During the continued database development stage, sharing was done via ArcMap and a set of shared folders and File Geodatabases. This full-featured software program from Esri has a high learning curve. In order to completely “see” the same layers, users needed to be proficient enough to create layer files, change symbology and then save pathnames as relative or UNC path types. This potential road bump was avoided by utilizing maps created by ArcGIS Online and disseminating the information via secured webmaps.
This large step forward allowed the electrical department field crews to use hand-held tablets to see map images & data, aerial imagery, address locations, pole photos, as well as PDF manuals of their departmental standards. RMU purchased four - Apple iPads equipped with 4G LTE and enrolled them in a Cisco Mobile Device Management software solution for protection and accountability. While this is not an Automatic Vehicle Location (AVL) solution, it speeds up response time and efficiency of truck crews by being able to know what they need to replace before ever ever arriving on site.
The ease of access this allowed garnered a welcomed reception from the field crews and sparked a desire to have more complete and faster updates. This step required the involvement of RMU IT staff to push the previously mentioned map service as provided by ArcGIS Server out to a secured location on the web. In order to effectively and safely open a port in a network’s firewall, many precautions needed to be adhered to. This implementation is no different. Cloudpoint worked with RMU staff as the translator between GIS terminology and their network to achieve both security and speed requirements. This effort was reinforced by RMU with the forward thinking purchasing of quality hardware and an ELA from Esri nearly a year prior.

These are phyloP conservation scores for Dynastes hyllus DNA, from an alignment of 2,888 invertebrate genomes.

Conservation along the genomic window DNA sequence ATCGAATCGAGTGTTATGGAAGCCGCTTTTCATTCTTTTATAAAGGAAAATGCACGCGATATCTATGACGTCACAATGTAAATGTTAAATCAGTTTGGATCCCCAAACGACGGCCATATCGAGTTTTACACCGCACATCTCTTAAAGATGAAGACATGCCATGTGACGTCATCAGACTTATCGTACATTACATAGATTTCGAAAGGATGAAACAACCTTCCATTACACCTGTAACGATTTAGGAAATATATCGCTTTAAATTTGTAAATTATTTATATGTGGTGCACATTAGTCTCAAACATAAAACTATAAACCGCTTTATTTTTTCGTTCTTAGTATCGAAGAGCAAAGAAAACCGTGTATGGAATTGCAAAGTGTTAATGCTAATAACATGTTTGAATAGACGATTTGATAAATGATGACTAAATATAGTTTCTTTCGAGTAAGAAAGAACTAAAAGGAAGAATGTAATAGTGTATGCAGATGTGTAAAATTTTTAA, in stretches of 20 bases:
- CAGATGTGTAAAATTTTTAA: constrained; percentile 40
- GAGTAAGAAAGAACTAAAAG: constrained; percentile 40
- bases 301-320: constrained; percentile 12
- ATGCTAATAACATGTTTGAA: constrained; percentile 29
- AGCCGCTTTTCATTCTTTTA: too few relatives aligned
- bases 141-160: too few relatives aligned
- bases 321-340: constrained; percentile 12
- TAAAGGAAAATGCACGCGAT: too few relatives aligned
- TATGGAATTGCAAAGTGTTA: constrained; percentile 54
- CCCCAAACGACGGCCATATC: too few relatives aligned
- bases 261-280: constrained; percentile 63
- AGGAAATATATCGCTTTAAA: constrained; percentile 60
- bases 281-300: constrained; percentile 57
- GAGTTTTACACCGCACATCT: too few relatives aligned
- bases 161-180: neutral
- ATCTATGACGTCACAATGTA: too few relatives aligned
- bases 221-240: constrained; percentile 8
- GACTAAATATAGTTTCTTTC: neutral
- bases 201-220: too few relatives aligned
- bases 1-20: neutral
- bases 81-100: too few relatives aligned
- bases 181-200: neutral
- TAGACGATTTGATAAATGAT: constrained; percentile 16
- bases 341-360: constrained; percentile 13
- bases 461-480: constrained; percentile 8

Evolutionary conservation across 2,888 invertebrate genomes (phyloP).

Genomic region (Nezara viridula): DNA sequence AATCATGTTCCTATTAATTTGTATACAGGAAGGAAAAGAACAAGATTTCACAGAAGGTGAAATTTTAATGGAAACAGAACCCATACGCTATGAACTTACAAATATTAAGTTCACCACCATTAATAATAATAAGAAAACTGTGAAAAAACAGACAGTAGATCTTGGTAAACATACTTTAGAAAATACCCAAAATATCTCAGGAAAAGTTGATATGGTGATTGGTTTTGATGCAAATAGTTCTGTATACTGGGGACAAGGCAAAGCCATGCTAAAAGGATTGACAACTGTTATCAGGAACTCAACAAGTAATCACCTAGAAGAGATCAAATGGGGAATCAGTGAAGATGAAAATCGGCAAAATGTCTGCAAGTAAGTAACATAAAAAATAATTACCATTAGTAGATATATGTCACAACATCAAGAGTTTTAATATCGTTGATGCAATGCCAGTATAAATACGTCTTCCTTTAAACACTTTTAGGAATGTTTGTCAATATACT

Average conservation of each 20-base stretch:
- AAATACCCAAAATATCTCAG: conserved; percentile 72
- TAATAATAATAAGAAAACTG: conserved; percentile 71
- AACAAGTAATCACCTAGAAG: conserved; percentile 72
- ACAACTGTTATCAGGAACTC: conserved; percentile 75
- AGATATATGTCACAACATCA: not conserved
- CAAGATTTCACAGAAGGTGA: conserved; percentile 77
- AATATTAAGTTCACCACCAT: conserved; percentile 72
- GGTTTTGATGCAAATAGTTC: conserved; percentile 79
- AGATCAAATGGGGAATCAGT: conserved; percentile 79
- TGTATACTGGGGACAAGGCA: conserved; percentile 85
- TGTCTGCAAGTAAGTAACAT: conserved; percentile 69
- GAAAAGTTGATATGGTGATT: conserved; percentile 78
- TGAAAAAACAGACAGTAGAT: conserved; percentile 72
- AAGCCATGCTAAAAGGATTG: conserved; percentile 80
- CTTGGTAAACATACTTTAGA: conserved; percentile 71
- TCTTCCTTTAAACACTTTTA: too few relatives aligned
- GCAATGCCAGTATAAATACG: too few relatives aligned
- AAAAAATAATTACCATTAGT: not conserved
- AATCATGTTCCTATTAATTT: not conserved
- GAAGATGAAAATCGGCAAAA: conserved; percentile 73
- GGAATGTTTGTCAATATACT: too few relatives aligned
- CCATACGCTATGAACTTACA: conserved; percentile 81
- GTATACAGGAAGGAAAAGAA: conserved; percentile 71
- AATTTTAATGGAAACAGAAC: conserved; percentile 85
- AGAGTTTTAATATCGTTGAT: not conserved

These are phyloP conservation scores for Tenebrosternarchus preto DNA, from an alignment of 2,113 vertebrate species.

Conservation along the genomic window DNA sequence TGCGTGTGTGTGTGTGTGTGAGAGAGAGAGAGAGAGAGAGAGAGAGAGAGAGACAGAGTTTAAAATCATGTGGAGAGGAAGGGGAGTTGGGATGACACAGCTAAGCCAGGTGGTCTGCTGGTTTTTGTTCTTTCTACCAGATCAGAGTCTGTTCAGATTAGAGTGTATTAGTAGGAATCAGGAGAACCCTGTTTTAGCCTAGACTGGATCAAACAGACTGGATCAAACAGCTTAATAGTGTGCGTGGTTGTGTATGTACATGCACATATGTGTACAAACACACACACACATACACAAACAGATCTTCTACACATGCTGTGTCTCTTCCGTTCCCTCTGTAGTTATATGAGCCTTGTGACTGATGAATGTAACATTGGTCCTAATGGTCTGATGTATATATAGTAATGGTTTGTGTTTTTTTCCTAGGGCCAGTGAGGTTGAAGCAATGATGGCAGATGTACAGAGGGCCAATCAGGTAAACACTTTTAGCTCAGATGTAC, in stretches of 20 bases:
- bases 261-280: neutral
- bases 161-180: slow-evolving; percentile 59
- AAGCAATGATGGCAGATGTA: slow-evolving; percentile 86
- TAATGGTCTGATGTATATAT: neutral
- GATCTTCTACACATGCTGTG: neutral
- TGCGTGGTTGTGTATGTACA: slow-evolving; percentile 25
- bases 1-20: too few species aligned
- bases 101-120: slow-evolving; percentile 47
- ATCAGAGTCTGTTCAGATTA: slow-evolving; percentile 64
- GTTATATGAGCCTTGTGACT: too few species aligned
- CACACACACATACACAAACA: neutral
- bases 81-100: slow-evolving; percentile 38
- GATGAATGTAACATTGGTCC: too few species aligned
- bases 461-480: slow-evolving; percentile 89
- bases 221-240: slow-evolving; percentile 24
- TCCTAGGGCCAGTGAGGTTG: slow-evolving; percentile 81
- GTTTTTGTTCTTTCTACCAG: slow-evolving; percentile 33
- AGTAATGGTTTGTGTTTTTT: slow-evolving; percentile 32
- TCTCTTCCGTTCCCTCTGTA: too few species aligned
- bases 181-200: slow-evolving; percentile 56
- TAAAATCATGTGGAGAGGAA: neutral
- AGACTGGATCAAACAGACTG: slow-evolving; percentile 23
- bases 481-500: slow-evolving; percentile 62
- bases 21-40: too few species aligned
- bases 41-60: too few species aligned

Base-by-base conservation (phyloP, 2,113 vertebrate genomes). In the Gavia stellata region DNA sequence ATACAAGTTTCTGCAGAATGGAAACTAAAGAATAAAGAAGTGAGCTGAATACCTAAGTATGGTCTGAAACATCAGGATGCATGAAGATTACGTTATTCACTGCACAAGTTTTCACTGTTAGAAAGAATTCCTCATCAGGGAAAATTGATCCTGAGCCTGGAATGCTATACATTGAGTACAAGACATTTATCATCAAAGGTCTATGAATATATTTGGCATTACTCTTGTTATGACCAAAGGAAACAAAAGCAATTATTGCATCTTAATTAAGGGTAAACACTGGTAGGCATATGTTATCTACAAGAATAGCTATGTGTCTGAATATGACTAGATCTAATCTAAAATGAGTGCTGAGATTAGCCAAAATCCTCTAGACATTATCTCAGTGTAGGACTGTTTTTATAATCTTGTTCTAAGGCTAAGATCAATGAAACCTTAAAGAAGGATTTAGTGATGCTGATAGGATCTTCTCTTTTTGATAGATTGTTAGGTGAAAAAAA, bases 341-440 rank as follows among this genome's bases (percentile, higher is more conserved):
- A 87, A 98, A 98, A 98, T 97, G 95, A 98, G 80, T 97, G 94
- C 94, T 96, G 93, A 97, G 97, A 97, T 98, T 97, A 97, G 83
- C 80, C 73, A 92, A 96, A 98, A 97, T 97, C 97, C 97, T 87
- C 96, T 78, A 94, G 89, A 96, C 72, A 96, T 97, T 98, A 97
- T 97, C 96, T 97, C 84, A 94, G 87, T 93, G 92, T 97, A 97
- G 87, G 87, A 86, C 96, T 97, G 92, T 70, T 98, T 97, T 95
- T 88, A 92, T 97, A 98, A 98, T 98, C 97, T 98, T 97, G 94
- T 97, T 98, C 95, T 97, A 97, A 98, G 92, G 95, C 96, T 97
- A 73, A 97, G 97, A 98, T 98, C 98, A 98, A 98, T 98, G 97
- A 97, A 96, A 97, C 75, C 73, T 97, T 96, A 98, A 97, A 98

Currently, GIS in Rochelle Municipal Utilities Electric Department is in full swing. Edits to the system are changed internally and pushed out to the field crews almost instantaneously. Field personnel have a customized mapping interface that was created with several iterations and face-to-face meetings. As well, field crews can close the feedback loop by highlighting areas that are incorrect (including attaching pictures) or changing attributes of specific features within the map on their tablets. These edits are again propagated back to the office and, if approved, incorporated into the default database version.
The GIS is not, and will never be, completely done. RMU senior staff understands that in creating these efficiencies, there will be perpetual training and maintenance of the system. Software updates will be needed, new layers created, deployments to be made, etc… It is a dynamic infrastructure just like the electrical system that it represents. They also understand the significance of how far they have come in one short year.